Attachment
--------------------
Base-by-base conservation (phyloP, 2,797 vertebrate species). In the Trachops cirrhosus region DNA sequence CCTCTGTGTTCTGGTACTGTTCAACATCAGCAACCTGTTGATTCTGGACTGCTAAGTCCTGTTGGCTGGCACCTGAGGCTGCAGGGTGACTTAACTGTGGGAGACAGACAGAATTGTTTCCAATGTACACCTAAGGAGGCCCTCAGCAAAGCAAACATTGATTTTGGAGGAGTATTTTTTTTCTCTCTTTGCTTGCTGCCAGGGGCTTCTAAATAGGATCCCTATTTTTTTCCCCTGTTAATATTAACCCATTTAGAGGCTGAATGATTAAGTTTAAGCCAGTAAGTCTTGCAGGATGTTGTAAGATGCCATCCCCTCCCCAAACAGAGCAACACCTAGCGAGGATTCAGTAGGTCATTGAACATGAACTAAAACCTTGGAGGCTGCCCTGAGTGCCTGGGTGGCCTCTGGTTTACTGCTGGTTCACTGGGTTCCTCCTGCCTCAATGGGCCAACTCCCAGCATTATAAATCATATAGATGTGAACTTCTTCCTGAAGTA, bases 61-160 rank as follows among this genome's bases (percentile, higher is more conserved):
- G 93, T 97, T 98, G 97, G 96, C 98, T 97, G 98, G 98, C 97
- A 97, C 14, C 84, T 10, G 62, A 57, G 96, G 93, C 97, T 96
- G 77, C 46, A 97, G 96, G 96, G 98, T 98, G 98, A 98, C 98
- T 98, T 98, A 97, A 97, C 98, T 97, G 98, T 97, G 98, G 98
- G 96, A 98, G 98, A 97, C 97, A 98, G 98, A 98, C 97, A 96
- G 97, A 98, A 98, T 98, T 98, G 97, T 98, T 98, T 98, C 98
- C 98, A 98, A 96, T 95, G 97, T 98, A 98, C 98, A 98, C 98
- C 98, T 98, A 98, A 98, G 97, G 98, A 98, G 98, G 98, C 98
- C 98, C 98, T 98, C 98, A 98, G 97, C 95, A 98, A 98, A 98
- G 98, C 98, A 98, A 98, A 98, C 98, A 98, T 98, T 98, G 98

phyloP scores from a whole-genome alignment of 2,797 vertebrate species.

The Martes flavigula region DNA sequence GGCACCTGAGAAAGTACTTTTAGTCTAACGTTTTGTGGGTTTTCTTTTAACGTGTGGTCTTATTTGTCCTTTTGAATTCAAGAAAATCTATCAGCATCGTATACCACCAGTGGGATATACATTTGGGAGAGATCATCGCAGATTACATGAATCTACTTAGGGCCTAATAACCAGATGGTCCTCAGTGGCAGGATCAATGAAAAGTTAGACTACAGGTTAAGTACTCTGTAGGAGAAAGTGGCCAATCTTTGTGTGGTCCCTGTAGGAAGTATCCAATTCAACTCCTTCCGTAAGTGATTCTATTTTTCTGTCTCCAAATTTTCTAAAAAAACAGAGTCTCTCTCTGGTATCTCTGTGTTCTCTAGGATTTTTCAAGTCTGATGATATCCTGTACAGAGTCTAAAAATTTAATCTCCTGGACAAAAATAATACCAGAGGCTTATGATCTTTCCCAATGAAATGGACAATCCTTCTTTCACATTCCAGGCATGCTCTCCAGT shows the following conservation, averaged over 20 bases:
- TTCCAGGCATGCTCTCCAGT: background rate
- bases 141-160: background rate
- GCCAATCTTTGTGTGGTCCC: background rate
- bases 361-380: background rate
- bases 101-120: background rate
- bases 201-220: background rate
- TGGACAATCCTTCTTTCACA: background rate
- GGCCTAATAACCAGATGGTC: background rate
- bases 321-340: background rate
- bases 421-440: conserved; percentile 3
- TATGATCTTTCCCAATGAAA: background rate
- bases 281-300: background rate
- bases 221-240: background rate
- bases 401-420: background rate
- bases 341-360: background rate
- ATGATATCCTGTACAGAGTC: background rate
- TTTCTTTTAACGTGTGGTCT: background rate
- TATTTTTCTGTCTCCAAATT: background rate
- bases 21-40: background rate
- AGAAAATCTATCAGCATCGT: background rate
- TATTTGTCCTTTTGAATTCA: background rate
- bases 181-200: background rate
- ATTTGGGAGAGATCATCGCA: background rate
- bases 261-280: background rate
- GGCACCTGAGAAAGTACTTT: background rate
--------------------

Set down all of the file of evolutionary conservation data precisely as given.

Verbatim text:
Base-by-base conservation (phyloP, 2,797 vertebrate species). In the Trachops cirrhosus region DNA sequence CCTCTGTGTTCTGGTACTGTTCAACATCAGCAACCTGTTGATTCTGGACTGCTAAGTCCTGTTGGCTGGCACCTGAGGCTGCAGGGTGACTTAACTGTGGGAGACAGACAGAATTGTTTCCAATGTACACCTAAGGAGGCCCTCAGCAAAGCAAACATTGATTTTGGAGGAGTATTTTTTTTCTCTCTTTGCTTGCTGCCAGGGGCTTCTAAATAGGATCCCTATTTTTTTCCCCTGTTAATATTAACCCATTTAGAGGCTGAATGATTAAGTTTAAGCCAGTAAGTCTTGCAGGATGTTGTAAGATGCCATCCCCTCCCCAAACAGAGCAACACCTAGCGAGGATTCAGTAGGTCATTGAACATGAACTAAAACCTTGGAGGCTGCCCTGAGTGCCTGGGTGGCCTCTGGTTTACTGCTGGTTCACTGGGTTCCTCCTGCCTCAATGGGCCAACTCCCAGCATTATAAATCATATAGATGTGAACTTCTTCCTGAAGTA, bases 61-160 rank as follows among this genome's bases (percentile, higher is more conserved):
- G 93, T 97, T 98, G 97, G 96, C 98, T 97, G 98, G 98, C 97
- A 97, C 14, C 84, T 10, G 62, A 57, G 96, G 93, C 97, T 96
- G 77, C 46, A 97, G 96, G 96, G 98, T 98, G 98, A 98, C 98
- T 98, T 98, A 97, A 97, C 98, T 97, G 98, T 97, G 98, G 98
- G 96, A 98, G 98, A 97, C 97, A 98, G 98, A 98, C 97, A 96
- G 97, A 98, A 98, T 98, T 98, G 97, T 98, T 98, T 98, C 98
- C 98, A 98, A 96, T 95, G 97, T 98, A 98, C 98, A 98, C 98
- C 98, T 98, A 98, A 98, G 97, G 98, A 98, G 98, G 98, C 98
- C 98, C 98, T 98, C 98, A 98, G 97, C 95, A 98, A 98, A 98
- G 98, C 98, A 98, A 98, A 98, C 98, A 98, T 98, T 98, G 98

phyloP scores from a whole-genome alignment of 2,797 vertebrate species.

The Martes flavigula region DNA sequence GGCACCTGAGAAAGTACTTTTAGTCTAACGTTTTGTGGGTTTTCTTTTAACGTGTGGTCTTATTTGTCCTTTTGAATTCAAGAAAATCTATCAGCATCGTATACCACCAGTGGGATATACATTTGGGAGAGATCATCGCAGATTACATGAATCTACTTAGGGCCTAATAACCAGATGGTCCTCAGTGGCAGGATCAATGAAAAGTTAGACTACAGGTTAAGTACTCTGTAGGAGAAAGTGGCCAATCTTTGTGTGGTCCCTGTAGGAAGTATCCAATTCAACTCCTTCCGTAAGTGATTCTATTTTTCTGTCTCCAAATTTTCTAAAAAAACAGAGTCTCTCTCTGGTATCTCTGTGTTCTCTAGGATTTTTCAAGTCTGATGATATCCTGTACAGAGTCTAAAAATTTAATCTCCTGGACAAAAATAATACCAGAGGCTTATGATCTTTCCCAATGAAATGGACAATCCTTCTTTCACATTCCAGGCATGCTCTCCAGT shows the following conservation, averaged over 20 bases:
- TTCCAGGCATGCTCTCCAGT: background rate
- bases 141-160: background rate
- GCCAATCTTTGTGTGGTCCC: background rate
- bases 361-380: background rate
- bases 101-120: background rate
- bases 201-220: background rate
- TGGACAATCCTTCTTTCACA: background rate
- GGCCTAATAACCAGATGGTC: background rate
- bases 321-340: background rate
- bases 421-440: conserved; percentile 3
- TATGATCTTTCCCAATGAAA: background rate
- bases 281-300: background rate
- bases 221-240: background rate
- bases 401-420: background rate
- bases 341-360: background rate
- ATGATATCCTGTACAGAGTC: background rate
- TTTCTTTTAACGTGTGGTCT: background rate
- TATTTTTCTGTCTCCAAATT: background rate
- bases 21-40: background rate
- AGAAAATCTATCAGCATCGT: background rate
- TATTTGTCCTTTTGAATTCA: background rate
- bases 181-200: background rate
- ATTTGGGAGAGATCATCGCA: background rate
- bases 261-280: background rate
- GGCACCTGAGAAAGTACTTT: background rate